Wonderful 101 is directed by Hideki Kamiya, whose credits are insane.  He created the original Devil May Cry.  He directed the 2nd Resident Evil game, my personal favorite from the series.  He's responsible for Okami and Viewtiful Joe, and Bayonetta.  He once said in an interview with 1UP that The Legend of Zelda: A LInk to the Past is the game that influenced him the most, and that it "has no equal."

...because now we have 3D effects and move around worlds freely, and play movies, and it’s impressive... and it costs the user about 9,800 yen. But Zelda managed to go above and beyond the call of duty and pull it together on that hardware to give people plenty of value, lots of ways to play. This is a perfect, complete game.
— Hideki Kamiya, 1UP Interview

I.  Love.  This man.

A young Kamiya, pictured with his mother.  What a badass.
A young Kamiya, pictured with his mother.  What a badass.

He and his peers at Platinum Games are doing great things, and I can't wait to experience Wonderful 101.  Reading about it and watching clips of it make me feel full of anticipation like I used to as a kid while tracking a game that wasn't going to be available for months and months.  It looks like an insane amalgamation of Viewtiful Joe and The Last Guy.  Kamiya is an innovator, and I'm excited to see what he does with the Wii U Gamepad, as I'm sure it will be awesome.  (Come to think of it, Wii U would be perfect for an HD remake of Okami...)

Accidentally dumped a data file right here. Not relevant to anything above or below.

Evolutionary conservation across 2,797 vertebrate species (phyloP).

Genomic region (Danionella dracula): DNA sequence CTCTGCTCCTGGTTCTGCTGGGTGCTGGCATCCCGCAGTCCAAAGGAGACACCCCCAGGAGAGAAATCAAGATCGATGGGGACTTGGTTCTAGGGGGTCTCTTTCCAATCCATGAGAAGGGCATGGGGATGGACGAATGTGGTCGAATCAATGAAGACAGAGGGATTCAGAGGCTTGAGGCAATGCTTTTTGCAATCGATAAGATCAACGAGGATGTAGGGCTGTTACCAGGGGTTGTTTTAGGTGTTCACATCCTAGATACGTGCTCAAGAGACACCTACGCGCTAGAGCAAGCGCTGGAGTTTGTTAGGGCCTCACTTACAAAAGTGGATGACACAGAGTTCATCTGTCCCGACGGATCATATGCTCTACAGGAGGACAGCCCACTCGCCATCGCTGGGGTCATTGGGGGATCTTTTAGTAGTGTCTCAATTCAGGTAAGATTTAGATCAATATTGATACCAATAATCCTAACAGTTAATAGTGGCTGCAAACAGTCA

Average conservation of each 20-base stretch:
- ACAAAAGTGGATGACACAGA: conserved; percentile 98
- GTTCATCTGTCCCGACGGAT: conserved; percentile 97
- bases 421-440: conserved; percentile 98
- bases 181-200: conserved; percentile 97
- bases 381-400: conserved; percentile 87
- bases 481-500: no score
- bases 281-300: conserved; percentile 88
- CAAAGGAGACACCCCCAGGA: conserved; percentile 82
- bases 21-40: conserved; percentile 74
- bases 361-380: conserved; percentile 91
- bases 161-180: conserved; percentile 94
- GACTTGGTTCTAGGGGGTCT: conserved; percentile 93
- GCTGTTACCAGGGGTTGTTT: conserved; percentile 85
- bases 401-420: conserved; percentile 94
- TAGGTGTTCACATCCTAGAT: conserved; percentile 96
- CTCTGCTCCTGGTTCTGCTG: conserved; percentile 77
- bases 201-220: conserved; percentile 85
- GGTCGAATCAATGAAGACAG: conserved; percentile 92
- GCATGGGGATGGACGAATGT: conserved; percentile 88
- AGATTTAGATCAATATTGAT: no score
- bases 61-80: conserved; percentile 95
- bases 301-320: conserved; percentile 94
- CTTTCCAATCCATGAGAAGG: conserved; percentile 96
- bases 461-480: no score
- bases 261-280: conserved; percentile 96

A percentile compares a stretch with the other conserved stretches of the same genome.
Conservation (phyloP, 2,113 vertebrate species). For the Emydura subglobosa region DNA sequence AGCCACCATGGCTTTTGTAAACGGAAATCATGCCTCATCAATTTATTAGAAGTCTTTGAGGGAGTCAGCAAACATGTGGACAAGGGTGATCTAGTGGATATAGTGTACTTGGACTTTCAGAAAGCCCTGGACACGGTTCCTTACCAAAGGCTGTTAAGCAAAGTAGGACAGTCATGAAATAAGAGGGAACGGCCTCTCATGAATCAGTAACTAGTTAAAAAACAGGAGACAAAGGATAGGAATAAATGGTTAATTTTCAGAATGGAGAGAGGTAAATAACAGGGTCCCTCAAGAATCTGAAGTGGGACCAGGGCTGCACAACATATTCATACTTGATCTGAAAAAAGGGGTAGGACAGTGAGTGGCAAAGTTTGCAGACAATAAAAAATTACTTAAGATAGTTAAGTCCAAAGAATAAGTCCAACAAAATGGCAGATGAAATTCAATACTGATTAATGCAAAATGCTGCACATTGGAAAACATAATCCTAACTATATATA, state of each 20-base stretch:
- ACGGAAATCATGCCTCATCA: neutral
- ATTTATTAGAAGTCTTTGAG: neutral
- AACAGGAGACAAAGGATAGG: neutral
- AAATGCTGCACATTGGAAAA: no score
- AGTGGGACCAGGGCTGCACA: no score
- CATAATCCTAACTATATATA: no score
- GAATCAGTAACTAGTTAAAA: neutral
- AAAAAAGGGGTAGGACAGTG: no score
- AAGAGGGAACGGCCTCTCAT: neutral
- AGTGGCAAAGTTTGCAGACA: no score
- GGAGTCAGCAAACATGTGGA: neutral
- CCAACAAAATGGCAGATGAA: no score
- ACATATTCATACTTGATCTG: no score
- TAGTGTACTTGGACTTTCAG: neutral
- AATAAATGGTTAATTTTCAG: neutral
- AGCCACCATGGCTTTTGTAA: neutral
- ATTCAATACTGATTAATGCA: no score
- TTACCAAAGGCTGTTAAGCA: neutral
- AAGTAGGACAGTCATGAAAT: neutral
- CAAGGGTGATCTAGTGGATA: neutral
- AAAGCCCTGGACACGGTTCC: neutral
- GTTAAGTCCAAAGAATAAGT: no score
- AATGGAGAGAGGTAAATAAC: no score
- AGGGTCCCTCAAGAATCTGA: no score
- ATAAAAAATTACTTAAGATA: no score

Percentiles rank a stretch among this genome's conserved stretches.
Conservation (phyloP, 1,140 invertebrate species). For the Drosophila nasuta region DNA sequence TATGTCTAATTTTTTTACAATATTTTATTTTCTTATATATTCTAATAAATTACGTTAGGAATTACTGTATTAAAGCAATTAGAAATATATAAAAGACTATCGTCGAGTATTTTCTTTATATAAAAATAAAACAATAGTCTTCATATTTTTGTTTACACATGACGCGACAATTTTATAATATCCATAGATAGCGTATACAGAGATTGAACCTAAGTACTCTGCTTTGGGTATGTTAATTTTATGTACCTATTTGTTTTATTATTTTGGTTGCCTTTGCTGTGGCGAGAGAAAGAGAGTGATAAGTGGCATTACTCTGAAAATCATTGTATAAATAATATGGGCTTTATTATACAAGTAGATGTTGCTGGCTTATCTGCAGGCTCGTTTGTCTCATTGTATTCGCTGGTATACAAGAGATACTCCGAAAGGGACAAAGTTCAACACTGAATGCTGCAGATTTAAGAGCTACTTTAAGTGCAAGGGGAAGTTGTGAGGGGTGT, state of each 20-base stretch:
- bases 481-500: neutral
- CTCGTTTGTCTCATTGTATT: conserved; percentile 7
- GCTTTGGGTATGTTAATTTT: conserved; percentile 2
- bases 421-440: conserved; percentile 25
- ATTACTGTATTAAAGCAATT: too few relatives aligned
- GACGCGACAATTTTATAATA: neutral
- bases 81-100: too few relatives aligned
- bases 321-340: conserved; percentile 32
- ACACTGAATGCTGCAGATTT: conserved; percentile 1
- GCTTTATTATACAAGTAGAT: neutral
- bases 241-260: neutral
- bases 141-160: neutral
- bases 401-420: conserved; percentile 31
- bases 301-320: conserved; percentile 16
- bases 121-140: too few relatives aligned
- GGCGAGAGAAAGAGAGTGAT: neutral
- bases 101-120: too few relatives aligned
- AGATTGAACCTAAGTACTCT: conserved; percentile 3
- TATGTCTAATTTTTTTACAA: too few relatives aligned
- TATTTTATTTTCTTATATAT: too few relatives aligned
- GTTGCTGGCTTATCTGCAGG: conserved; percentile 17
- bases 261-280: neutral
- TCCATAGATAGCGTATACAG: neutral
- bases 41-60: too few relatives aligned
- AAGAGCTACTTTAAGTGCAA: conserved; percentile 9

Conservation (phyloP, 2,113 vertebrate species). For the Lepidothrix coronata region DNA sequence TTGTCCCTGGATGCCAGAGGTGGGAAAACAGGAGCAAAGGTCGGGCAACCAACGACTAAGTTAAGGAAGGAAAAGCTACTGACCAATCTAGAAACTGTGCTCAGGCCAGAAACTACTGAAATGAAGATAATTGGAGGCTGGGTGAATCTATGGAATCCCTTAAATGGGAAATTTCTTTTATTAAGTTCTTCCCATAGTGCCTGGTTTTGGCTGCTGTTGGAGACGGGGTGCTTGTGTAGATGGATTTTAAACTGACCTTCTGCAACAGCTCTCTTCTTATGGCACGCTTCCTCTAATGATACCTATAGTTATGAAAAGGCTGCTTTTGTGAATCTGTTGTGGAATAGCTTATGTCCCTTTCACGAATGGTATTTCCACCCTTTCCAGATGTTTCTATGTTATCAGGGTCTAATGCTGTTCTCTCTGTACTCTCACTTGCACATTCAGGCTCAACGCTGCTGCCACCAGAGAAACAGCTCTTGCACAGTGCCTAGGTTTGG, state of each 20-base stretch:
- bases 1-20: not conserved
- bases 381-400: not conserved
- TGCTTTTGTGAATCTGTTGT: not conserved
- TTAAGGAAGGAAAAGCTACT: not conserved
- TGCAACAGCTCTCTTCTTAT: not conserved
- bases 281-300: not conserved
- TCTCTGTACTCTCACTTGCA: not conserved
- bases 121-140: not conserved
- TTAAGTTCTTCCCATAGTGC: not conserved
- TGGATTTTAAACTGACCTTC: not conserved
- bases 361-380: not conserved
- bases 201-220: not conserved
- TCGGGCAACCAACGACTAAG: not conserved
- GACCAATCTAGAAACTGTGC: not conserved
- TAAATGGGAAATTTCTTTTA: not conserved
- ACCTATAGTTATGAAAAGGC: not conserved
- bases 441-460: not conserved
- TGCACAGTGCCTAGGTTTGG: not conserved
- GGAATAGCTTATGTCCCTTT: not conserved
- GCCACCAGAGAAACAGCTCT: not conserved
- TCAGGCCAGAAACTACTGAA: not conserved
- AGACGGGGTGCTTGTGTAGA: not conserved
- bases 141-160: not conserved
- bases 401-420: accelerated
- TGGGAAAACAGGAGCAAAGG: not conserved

I am pretty much obsessed with Platinum, and when I heard they were doing an exclusive game, Nintendo had my attention.  They captured my attention even further when it was announced that Platinum had another exclusive for Wii U lined up...


For anyone who loves action games and has never played the first Bayonetta, please stop wasting your time on the internet reading my ramblings and get it now!!!!